of his day in his own wee village pub. He bought rounds of drink
for the house. They congratulated him on his future marriage.
Some were laughing behind his back.
“Peg Malone, Jesus,
he’ll have his work cut out for him there. Ah, well! I suppose
when you get to his age any auld thing would do.”
The laughter rose. The drinks went on the slate
after awhile, as Danny ran out of money. Everyone was merry, except
Mr. What, who was tied to a pole outside. When no more drink would
go down, Danny walked sideways to the door. He turned around and
made a speech, which no one could understand. Joe Quinn, the publican,
came out and gave him a hand into the cart. Danny took the reins
and fell back into the car. Joe gave Mr. What a slap on the rear
and off he went.
The wedding was arranged
for the 20th October. All the neighbours turned up at the church.
said Mary Walsh.
“They have got rid of her at last. Poor
Danny must be demented, to take her.”
Danny sat at the top of the church, with Spider
Magee, his best man. The priest came out onto the altar and Peg
and her father came down the aisle.
“This is it, man,
hell on earth,” said Spider.
The vows were taken
and Peg slowly pushed the veil up over her face. Danny turned
round to look at her, and the colour went from his face to his
boots. This was not the Peg he met. Here a woman with a sharp
nose, brown teeth and to crown it all, a squinty eye, stood looking
at him. Danny was going to run, but he had taken his vows. Nothing
could be done about it now, he was married and that was that.
He looked around the church, but could not see the other woman.
Did he dream it all? Here he was, married to a fiend. He asked
Mr. Malone outside the church where was the Peg he saw at the
house. Mr. Malone looked at Danny as if he had a few screws missing.
“This is Peg,
my daughter. You agreed to this marriage, so make sure you look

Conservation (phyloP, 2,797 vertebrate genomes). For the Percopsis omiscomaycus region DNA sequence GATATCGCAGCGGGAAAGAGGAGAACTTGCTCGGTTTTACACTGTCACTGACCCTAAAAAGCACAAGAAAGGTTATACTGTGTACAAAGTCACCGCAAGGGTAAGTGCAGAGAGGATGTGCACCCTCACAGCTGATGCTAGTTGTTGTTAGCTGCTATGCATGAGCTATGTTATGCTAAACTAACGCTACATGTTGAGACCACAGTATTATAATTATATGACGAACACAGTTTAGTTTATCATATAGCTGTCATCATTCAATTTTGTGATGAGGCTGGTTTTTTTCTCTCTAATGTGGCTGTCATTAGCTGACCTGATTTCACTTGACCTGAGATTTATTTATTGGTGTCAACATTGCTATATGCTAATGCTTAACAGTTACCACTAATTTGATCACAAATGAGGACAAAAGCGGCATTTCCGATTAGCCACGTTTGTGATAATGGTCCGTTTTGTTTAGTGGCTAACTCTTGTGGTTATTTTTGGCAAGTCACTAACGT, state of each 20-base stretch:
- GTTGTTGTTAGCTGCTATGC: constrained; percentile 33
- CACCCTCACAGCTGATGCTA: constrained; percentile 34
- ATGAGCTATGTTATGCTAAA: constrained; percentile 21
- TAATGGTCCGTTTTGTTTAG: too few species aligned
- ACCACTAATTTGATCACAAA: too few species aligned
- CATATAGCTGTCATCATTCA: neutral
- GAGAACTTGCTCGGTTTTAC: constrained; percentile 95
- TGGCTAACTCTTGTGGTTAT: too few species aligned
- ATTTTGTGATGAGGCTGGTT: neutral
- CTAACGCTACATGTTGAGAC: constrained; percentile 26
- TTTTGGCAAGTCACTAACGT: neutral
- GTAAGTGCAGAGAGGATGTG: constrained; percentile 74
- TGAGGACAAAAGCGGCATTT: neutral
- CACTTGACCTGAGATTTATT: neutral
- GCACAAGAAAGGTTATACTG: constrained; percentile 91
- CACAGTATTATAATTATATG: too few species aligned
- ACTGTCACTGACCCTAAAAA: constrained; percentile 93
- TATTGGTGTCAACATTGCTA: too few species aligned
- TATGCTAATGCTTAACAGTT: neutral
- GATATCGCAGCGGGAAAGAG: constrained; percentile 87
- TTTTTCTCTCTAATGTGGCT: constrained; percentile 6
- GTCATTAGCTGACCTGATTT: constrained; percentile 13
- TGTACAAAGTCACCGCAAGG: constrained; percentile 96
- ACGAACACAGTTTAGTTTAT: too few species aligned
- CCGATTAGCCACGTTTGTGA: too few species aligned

Danny just accepted it all, so Peg went home
It was a daily struggle
to put up with Peg. Her voice was like a fog horn. As for her
baking, he wouldn’t touch a thing she put her hands on.
The settle bed was pulled down in the kitchen, she slept in the
room. He met Jim Casey in Quinn’s one evening, after mass.
“Ah, Danny! I
think you owe me a few bob, after that great match I made you.”
Danny stood still for a minute and then his
fist flew out and caught Jim hard on the jaw. He fell back onto
Casey, I’ll kill you, my life isn’t worth living now.
Who was the girl they showed me? Making a laughing-stock out of
He kicked and kicked at Jim Casey, until Joe
and a few others grabbed hold of him, amazed at Danny’s
“Take it easy,
Danny, good man,” said Joe.
Danny tried to shake them off, but couldn’t.
“You all knew, didn’t you, and
not one of you had an ounce of decency in you, to tell me who
Peg Malone really was. Every one of you were in on this. Just
for a laugh.”
He threw another kick at Jim Casey and went
out and slammed the door.
Mr. What took him home
again. Instead of going into the house, Danny went up the old
road, which ran alongside the house. Paddy O’Grady, his
near neighbour, was the first into town the next morning. It was
he who found Danny, hanging from the tree.
Taken from ‘This is Where We Came In’
(1992), pages 126-128.